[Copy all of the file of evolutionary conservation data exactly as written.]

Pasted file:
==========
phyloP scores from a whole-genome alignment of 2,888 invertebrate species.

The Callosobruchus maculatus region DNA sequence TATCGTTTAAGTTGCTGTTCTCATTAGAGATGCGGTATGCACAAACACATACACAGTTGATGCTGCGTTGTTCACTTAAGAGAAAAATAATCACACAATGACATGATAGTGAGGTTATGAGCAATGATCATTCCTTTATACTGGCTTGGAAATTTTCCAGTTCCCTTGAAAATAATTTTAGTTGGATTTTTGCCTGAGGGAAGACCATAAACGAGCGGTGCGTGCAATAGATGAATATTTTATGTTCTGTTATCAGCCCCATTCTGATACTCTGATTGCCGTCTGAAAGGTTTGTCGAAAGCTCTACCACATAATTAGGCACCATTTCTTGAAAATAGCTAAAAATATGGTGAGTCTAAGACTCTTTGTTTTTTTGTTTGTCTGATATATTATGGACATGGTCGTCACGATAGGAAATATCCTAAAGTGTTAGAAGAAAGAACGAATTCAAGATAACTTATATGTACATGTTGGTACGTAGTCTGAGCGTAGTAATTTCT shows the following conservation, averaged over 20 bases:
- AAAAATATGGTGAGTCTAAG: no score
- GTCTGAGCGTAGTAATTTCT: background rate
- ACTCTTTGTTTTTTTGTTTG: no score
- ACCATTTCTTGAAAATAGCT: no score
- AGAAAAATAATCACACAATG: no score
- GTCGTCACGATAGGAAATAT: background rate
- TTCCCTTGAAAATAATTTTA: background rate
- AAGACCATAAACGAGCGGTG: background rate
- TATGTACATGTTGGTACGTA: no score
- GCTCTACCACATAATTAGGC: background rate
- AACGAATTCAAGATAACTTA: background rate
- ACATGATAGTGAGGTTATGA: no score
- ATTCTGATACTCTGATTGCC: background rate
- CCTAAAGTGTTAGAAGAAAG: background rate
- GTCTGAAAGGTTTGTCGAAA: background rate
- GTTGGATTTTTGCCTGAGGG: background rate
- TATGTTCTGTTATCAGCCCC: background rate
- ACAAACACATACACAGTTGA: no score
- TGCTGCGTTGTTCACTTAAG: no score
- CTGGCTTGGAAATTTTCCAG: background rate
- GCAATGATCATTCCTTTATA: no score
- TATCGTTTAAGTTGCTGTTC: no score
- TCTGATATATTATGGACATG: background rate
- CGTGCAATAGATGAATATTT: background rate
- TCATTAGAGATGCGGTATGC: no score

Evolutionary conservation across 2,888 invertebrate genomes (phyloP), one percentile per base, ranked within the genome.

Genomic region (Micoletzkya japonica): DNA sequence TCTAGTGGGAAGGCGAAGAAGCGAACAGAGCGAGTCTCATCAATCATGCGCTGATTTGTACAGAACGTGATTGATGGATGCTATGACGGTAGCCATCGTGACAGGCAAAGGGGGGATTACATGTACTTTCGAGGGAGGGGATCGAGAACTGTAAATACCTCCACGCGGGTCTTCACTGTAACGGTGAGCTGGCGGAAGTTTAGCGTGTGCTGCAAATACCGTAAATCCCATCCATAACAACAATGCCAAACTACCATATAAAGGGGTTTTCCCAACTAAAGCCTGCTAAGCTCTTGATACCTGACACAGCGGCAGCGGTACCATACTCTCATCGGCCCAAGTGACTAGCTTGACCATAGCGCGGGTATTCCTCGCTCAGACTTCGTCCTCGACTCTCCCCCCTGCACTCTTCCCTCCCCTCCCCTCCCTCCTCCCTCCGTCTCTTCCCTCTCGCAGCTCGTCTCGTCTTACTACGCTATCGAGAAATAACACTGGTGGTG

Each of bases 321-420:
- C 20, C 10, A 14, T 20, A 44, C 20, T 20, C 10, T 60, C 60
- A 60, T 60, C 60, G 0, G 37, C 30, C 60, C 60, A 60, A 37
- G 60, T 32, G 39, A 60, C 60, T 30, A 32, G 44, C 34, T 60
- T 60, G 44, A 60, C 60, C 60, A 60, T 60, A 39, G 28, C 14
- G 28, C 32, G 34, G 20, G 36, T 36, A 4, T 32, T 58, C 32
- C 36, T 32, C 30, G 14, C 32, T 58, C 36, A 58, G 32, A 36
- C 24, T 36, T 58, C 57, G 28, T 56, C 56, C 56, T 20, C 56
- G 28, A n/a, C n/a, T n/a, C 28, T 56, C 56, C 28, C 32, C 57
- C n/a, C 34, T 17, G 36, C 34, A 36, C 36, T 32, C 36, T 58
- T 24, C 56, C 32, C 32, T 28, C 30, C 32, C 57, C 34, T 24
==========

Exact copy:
phyloP scores from a whole-genome alignment of 2,888 invertebrate species.

The Callosobruchus maculatus region DNA sequence TATCGTTTAAGTTGCTGTTCTCATTAGAGATGCGGTATGCACAAACACATACACAGTTGATGCTGCGTTGTTCACTTAAGAGAAAAATAATCACACAATGACATGATAGTGAGGTTATGAGCAATGATCATTCCTTTATACTGGCTTGGAAATTTTCCAGTTCCCTTGAAAATAATTTTAGTTGGATTTTTGCCTGAGGGAAGACCATAAACGAGCGGTGCGTGCAATAGATGAATATTTTATGTTCTGTTATCAGCCCCATTCTGATACTCTGATTGCCGTCTGAAAGGTTTGTCGAAAGCTCTACCACATAATTAGGCACCATTTCTTGAAAATAGCTAAAAATATGGTGAGTCTAAGACTCTTTGTTTTTTTGTTTGTCTGATATATTATGGACATGGTCGTCACGATAGGAAATATCCTAAAGTGTTAGAAGAAAGAACGAATTCAAGATAACTTATATGTACATGTTGGTACGTAGTCTGAGCGTAGTAATTTCT shows the following conservation, averaged over 20 bases:
- AAAAATATGGTGAGTCTAAG: no score
- GTCTGAGCGTAGTAATTTCT: background rate
- ACTCTTTGTTTTTTTGTTTG: no score
- ACCATTTCTTGAAAATAGCT: no score
- AGAAAAATAATCACACAATG: no score
- GTCGTCACGATAGGAAATAT: background rate
- TTCCCTTGAAAATAATTTTA: background rate
- AAGACCATAAACGAGCGGTG: background rate
- TATGTACATGTTGGTACGTA: no score
- GCTCTACCACATAATTAGGC: background rate
- AACGAATTCAAGATAACTTA: background rate
- ACATGATAGTGAGGTTATGA: no score
- ATTCTGATACTCTGATTGCC: background rate
- CCTAAAGTGTTAGAAGAAAG: background rate
- GTCTGAAAGGTTTGTCGAAA: background rate
- GTTGGATTTTTGCCTGAGGG: background rate
- TATGTTCTGTTATCAGCCCC: background rate
- ACAAACACATACACAGTTGA: no score
- TGCTGCGTTGTTCACTTAAG: no score
- CTGGCTTGGAAATTTTCCAG: background rate
- GCAATGATCATTCCTTTATA: no score
- TATCGTTTAAGTTGCTGTTC: no score
- TCTGATATATTATGGACATG: background rate
- CGTGCAATAGATGAATATTT: background rate
- TCATTAGAGATGCGGTATGC: no score

Evolutionary conservation across 2,888 invertebrate genomes (phyloP), one percentile per base, ranked within the genome.

Genomic region (Micoletzkya japonica): DNA sequence TCTAGTGGGAAGGCGAAGAAGCGAACAGAGCGAGTCTCATCAATCATGCGCTGATTTGTACAGAACGTGATTGATGGATGCTATGACGGTAGCCATCGTGACAGGCAAAGGGGGGATTACATGTACTTTCGAGGGAGGGGATCGAGAACTGTAAATACCTCCACGCGGGTCTTCACTGTAACGGTGAGCTGGCGGAAGTTTAGCGTGTGCTGCAAATACCGTAAATCCCATCCATAACAACAATGCCAAACTACCATATAAAGGGGTTTTCCCAACTAAAGCCTGCTAAGCTCTTGATACCTGACACAGCGGCAGCGGTACCATACTCTCATCGGCCCAAGTGACTAGCTTGACCATAGCGCGGGTATTCCTCGCTCAGACTTCGTCCTCGACTCTCCCCCCTGCACTCTTCCCTCCCCTCCCCTCCCTCCTCCCTCCGTCTCTTCCCTCTCGCAGCTCGTCTCGTCTTACTACGCTATCGAGAAATAACACTGGTGGTG

Each of bases 321-420:
- C 20, C 10, A 14, T 20, A 44, C 20, T 20, C 10, T 60, C 60
- A 60, T 60, C 60, G 0, G 37, C 30, C 60, C 60, A 60, A 37
- G 60, T 32, G 39, A 60, C 60, T 30, A 32, G 44, C 34, T 60
- T 60, G 44, A 60, C 60, C 60, A 60, T 60, A 39, G 28, C 14
- G 28, C 32, G 34, G 20, G 36, T 36, A 4, T 32, T 58, C 32
- C 36, T 32, C 30, G 14, C 32, T 58, C 36, A 58, G 32, A 36
- C 24, T 36, T 58, C 57, G 28, T 56, C 56, C 56, T 20, C 56
- G 28, A n/a, C n/a, T n/a, C 28, T 56, C 56, C 28, C 32, C 57
- C n/a, C 34, T 17, G 36, C 34, A 36, C 36, T 32, C 36, T 58
- T 24, C 56, C 32, C 32, T 28, C 30, C 32, C 57, C 34, T 24